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There’s Never Been a Better Time to be in the Skin Care Industry

Woman working at a spa making appointment over the phone


For the first time in recent history, the skincare industry is outpacing the cosmetics industry. That’s good news for aestheticians.


According to data from market research company The NPD Group, the skincare category grew by 13 percent and contributed 60 percent of the beauty industry’s total gains, while makeup, the industry’s largest category based on sales, grew by just 1 percent.


“If I had to use one word to characterize the state of the U.S. beauty industry today, it would be disruption,” said Larissa Jensen, executive director and beauty industry analyst at The NPD Group. “New retail concepts and technologies are changing the way we create, market, purchase, and use beauty products. Brands and retailers must not only be cognizant of these transformations and act upon them, but identify new white space opportunities to captivate consumers and further differentiate themselves from the crowd.”


While the data focuses on product sales, the implications for the aesthetics community are clear: consumers are now more interested in improving their skin condition than in covering it up.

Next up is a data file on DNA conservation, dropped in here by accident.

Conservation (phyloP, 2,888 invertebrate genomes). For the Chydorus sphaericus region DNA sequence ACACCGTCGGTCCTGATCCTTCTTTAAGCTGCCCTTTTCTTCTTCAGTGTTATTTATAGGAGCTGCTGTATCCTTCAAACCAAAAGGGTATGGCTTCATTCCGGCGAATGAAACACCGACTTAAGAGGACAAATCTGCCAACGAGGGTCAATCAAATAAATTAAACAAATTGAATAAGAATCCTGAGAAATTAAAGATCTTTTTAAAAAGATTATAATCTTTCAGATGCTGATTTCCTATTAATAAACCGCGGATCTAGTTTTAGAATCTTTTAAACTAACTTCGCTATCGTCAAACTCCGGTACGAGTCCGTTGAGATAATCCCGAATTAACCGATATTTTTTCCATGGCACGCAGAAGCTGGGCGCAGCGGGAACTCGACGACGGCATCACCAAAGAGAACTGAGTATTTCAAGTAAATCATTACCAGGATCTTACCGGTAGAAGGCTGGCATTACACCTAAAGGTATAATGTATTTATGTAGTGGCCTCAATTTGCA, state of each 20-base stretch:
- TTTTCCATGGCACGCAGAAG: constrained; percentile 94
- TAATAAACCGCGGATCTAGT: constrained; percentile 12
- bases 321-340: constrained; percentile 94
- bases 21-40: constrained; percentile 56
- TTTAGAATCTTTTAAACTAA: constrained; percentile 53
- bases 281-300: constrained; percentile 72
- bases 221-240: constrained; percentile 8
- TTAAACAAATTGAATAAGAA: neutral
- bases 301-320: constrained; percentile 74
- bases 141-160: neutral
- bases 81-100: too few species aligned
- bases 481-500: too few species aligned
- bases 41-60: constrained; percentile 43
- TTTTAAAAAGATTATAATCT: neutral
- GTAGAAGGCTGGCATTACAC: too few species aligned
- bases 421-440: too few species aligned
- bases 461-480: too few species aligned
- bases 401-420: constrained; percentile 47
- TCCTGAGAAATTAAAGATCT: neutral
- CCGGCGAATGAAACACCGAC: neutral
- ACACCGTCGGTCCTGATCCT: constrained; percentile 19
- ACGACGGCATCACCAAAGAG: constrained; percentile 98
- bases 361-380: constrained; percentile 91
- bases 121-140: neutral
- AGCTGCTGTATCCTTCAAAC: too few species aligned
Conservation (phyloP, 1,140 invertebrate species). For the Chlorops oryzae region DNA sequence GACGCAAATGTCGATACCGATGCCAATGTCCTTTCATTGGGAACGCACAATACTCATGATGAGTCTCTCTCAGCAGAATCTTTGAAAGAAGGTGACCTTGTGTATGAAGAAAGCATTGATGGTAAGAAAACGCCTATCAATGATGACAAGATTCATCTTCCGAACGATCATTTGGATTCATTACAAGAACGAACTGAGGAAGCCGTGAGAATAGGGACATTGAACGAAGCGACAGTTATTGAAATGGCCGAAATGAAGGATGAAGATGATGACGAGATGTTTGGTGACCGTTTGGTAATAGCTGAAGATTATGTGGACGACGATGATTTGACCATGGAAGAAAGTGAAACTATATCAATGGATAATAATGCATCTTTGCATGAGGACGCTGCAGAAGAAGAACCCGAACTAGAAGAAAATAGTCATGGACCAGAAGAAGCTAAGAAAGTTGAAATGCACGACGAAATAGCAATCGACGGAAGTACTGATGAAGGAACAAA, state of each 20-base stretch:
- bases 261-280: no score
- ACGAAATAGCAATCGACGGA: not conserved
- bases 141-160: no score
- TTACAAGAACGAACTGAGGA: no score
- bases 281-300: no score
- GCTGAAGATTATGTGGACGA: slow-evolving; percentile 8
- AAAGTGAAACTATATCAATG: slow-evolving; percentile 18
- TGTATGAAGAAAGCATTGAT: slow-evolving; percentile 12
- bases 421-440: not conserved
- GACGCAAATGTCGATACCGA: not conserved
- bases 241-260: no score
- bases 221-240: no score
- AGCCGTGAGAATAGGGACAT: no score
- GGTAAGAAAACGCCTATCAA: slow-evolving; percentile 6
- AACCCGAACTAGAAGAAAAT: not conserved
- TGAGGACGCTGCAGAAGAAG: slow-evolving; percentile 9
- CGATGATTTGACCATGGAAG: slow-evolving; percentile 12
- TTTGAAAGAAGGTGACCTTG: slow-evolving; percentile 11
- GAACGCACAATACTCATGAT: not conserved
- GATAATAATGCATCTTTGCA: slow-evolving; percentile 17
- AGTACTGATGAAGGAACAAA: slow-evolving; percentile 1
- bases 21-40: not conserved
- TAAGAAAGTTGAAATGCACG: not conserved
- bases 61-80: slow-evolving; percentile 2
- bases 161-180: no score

Jensen said she expects the growth to continue, and the data analysis experts at the financial research and analysis firm Trefis agree. Conservative estimates value the global beauty industry at over $300 billion in 2018, with the global skincare’s portion of the market valued at nearly $135 billion. Trefis projects it to continue rise—nearly 30%—to reach $180 billion over the next five years.



How can you take advantage? 

Make sure your backbar is well stocked and well merchandised. The data confirms that consumers are spending more than ever on their skin care and seeking it out. Keep best-selling products on hand. Promote them. Make sure your displays are clean, inviting, and easily accessible when clients come into your space. And always offer recommendations.


Provide expert advice. Know your products and be prepared to answer their questions about ingredients and expected results. Natural and organic products are a growing trend. However, your success relies on results, so be prepared to help your client understand the advantages of scientifically proven formulas and help to separate fact from fiction when it comes to the marketing terms “natural” and “organic.”


Exploit trends. What’s been hot in the past year? The fastest-growing segments within facial skincare were lip treatments, toners/clarifiers, and all other face (which includes serums and creams). Interest in treatments for countering signs of aging is growing as the average age of a millennial is now thirty. And the male market continues to expand. Subscription services are big in the product realm. Why not for services as well? You Sell a series of facials at a reduced price, instead of a single full-priced service.


Get social. If you haven’t already fully embraced social media, it’s long overdue. Social media has opened up new avenues for interacting with consumers and discussing skin issues and treatments. For everything from promoting your treatments to allowing clients to book appointments, social media may be the most valuable tool at your disposal.